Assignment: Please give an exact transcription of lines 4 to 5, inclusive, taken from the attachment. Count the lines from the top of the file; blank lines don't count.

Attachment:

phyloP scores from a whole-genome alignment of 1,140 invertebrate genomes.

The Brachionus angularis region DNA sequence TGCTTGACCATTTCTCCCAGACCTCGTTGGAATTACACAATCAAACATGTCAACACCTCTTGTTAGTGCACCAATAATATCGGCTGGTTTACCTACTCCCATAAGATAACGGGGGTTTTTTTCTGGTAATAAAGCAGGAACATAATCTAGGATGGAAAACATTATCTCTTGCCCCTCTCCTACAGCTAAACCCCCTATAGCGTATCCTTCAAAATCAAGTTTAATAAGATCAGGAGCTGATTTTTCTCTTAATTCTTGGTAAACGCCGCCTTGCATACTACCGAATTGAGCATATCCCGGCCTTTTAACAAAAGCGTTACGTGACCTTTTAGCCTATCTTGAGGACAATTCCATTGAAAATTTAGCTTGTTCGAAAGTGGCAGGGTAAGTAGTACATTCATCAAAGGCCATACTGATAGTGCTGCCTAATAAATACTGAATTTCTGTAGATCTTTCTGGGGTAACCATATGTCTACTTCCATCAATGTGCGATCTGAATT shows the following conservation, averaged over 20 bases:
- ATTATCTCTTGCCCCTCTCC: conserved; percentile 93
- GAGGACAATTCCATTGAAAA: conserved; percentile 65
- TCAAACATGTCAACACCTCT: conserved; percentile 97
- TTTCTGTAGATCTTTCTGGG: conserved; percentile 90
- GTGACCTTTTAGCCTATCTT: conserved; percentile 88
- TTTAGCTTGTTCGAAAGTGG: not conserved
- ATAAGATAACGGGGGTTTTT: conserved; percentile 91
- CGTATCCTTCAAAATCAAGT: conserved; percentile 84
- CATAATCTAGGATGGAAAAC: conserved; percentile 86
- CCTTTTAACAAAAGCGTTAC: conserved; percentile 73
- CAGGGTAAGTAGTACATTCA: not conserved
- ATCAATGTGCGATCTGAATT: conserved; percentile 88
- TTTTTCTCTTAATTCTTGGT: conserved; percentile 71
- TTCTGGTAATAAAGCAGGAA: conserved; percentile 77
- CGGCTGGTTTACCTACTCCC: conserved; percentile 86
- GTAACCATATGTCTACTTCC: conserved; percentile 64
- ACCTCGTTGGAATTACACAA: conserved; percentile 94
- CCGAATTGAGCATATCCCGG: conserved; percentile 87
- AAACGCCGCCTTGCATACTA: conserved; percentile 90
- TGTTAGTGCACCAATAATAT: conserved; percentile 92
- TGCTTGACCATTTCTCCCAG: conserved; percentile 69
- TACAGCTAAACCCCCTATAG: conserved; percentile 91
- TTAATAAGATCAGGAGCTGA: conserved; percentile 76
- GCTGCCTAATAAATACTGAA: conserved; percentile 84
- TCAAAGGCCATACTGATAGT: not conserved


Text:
- GAGGACAATTCCATTGAAAA: conserved; percentile 65
- TCAAACATGTCAACACCTCT: conserved; percentile 97